I DON’T like to deal in crude stereotypes, but I genuinely believe we Scots are not given to shouting about our own successes. It’s a trait which leads us to dwell on the challenges and difficulties we face, and spend little time reflecting on our achievements.
The prompt for such navel gazing came last week when the SLTA’s Paul Waterson suggested to me that the Scottish on-trade has had very little praise for how it’s met the many legislative challenges hurled its way in the last five years.
And I have to say he’s got a point.
People feared there would be widespread and flagrant breaches of the smoking ban before it was introduced in March 2006. The reality has been as near to 100% compliance as one could realistically expect.
Next up came the seismic operational shift caused by the transition from the 1976 to the 2005 licensing Act.
Again the trade stepped up the mark, adapting to a new, complex way of applying for licences, controls on drinks promotions and mandatory training for all staff.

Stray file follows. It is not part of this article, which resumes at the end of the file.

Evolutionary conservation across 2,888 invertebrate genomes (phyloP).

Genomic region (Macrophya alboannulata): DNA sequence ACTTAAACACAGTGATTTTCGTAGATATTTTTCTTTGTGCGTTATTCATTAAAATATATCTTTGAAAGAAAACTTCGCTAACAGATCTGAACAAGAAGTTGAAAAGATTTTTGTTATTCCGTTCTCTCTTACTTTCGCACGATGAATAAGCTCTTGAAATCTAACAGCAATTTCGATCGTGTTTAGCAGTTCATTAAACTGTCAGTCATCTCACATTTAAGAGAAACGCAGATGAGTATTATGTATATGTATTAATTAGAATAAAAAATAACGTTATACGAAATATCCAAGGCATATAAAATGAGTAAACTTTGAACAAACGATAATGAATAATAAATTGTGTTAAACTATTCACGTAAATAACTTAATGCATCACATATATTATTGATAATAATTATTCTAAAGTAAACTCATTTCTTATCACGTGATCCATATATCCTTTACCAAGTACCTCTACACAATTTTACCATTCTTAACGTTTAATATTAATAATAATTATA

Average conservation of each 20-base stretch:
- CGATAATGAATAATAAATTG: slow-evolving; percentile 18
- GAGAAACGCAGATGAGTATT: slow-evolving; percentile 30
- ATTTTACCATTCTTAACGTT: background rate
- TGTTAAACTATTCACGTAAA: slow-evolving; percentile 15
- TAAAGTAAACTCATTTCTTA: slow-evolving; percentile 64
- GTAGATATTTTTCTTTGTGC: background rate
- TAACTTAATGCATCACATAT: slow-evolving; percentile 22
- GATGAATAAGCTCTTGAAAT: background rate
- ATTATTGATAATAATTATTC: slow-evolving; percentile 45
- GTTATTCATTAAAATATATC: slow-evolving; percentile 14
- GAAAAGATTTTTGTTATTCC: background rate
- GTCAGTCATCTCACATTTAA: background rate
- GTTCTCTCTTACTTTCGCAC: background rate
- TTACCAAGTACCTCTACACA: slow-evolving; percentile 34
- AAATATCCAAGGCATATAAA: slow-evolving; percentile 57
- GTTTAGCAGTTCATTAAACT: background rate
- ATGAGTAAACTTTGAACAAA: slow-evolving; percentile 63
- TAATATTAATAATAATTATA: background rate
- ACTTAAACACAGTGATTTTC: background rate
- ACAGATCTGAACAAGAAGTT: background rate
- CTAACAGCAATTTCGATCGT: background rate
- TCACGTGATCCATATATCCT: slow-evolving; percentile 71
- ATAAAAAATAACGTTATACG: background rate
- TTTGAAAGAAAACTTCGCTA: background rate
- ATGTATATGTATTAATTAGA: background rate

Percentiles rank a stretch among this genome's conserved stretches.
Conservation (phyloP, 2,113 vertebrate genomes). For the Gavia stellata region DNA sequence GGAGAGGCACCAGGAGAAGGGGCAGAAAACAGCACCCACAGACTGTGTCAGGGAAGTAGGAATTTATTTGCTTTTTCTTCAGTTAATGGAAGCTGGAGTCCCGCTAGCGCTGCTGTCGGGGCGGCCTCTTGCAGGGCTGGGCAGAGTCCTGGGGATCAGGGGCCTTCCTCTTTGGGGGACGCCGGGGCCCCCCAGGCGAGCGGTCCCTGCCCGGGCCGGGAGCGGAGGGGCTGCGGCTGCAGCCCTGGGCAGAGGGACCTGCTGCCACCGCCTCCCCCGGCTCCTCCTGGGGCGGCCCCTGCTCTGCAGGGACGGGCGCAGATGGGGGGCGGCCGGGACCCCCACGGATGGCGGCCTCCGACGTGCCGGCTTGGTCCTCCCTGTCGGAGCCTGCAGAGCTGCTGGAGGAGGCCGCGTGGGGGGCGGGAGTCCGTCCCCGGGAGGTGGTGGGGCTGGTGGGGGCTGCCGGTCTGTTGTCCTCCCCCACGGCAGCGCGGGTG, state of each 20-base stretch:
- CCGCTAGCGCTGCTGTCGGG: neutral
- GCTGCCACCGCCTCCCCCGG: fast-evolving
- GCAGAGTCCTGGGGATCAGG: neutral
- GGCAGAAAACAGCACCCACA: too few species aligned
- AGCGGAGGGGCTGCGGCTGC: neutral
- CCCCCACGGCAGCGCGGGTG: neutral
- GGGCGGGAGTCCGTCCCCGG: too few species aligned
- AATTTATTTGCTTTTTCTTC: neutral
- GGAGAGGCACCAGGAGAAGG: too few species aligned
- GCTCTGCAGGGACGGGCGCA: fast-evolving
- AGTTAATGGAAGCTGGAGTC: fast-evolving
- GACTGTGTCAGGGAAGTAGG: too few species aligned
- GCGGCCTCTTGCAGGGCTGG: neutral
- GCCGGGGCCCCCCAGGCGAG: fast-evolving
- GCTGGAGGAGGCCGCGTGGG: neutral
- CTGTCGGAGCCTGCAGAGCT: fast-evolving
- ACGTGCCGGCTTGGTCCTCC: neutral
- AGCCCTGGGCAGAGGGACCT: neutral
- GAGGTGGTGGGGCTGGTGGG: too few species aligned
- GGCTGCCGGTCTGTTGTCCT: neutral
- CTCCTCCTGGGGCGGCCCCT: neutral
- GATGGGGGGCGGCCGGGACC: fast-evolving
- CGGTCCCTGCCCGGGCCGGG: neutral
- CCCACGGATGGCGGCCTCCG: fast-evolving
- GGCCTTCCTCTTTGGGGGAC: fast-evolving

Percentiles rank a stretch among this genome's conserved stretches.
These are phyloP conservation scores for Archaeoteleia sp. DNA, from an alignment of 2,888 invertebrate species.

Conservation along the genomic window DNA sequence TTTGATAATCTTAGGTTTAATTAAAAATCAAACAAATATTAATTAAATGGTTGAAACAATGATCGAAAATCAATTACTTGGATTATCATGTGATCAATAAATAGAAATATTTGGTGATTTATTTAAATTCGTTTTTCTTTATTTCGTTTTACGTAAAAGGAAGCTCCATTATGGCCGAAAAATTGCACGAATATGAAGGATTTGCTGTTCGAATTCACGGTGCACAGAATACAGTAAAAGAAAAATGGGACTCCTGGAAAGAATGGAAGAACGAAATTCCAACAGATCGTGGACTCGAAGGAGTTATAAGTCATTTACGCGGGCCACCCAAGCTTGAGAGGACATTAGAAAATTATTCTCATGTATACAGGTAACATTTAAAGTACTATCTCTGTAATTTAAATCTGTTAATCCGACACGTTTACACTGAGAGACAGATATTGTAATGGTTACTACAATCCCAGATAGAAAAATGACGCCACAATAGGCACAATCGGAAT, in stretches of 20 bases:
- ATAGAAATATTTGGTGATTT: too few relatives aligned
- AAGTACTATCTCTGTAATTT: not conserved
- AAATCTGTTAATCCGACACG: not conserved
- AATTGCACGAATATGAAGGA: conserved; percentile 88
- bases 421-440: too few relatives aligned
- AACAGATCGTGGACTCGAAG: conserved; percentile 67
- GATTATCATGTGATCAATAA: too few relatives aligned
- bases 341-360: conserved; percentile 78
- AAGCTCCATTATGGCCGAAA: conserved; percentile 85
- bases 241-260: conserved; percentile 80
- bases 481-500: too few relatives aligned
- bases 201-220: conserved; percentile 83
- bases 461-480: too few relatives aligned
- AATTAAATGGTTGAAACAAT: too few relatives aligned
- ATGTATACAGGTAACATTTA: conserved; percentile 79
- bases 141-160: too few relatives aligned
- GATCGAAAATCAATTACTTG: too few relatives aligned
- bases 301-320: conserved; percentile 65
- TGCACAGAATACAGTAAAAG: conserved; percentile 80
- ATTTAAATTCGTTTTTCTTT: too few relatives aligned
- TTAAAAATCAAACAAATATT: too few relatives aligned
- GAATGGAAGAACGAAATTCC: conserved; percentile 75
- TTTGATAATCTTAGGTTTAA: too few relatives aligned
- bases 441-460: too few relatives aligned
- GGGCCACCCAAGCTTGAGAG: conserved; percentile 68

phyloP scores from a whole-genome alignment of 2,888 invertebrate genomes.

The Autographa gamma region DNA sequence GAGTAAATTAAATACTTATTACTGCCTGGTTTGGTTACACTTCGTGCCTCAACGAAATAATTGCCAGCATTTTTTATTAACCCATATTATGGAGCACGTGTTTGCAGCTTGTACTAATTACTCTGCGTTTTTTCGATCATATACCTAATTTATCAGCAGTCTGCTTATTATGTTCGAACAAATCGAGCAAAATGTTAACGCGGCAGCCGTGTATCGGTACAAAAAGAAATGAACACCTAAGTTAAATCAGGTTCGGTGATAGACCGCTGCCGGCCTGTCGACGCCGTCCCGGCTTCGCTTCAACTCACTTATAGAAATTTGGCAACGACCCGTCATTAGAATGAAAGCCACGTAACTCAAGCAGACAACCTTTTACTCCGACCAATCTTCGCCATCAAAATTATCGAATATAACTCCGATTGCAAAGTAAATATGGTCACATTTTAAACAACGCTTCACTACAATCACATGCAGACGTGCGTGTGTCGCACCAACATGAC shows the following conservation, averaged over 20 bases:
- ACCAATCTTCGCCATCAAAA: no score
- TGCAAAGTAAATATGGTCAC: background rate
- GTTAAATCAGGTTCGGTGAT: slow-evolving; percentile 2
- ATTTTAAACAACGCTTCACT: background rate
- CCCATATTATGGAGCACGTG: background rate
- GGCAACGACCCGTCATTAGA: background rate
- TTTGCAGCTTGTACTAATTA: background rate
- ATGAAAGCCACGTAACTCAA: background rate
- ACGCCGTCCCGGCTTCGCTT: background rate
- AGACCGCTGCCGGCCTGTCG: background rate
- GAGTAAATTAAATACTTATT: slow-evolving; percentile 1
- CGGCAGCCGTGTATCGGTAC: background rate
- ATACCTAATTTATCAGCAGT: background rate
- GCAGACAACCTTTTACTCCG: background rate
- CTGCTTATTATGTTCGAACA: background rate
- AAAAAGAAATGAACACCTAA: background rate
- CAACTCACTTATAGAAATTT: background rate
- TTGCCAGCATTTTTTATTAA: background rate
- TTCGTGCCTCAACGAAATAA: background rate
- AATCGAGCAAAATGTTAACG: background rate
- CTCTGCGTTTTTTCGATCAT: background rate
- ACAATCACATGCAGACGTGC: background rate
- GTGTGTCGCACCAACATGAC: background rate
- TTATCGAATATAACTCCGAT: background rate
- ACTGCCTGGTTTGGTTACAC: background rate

With further change coming in the shape of the Alcohol Act, including the advent of challenge 25, I expect the trade to be similarly prepared.
Indeed, notwithstanding the excellent awareness-raising campaign launched last week by the Scottish Beer & Pub Association, my sense from speaking to operators in the past month is that the trade is fully versed in what’s to come from October 1.
It’s very easy to dwell on the negatives when the economy remains stagnant and established licensed businesses are going to the wall.
But in my view our operators deserve enormous credit for rising to this red tape challenge, especially amid such challenging conditions.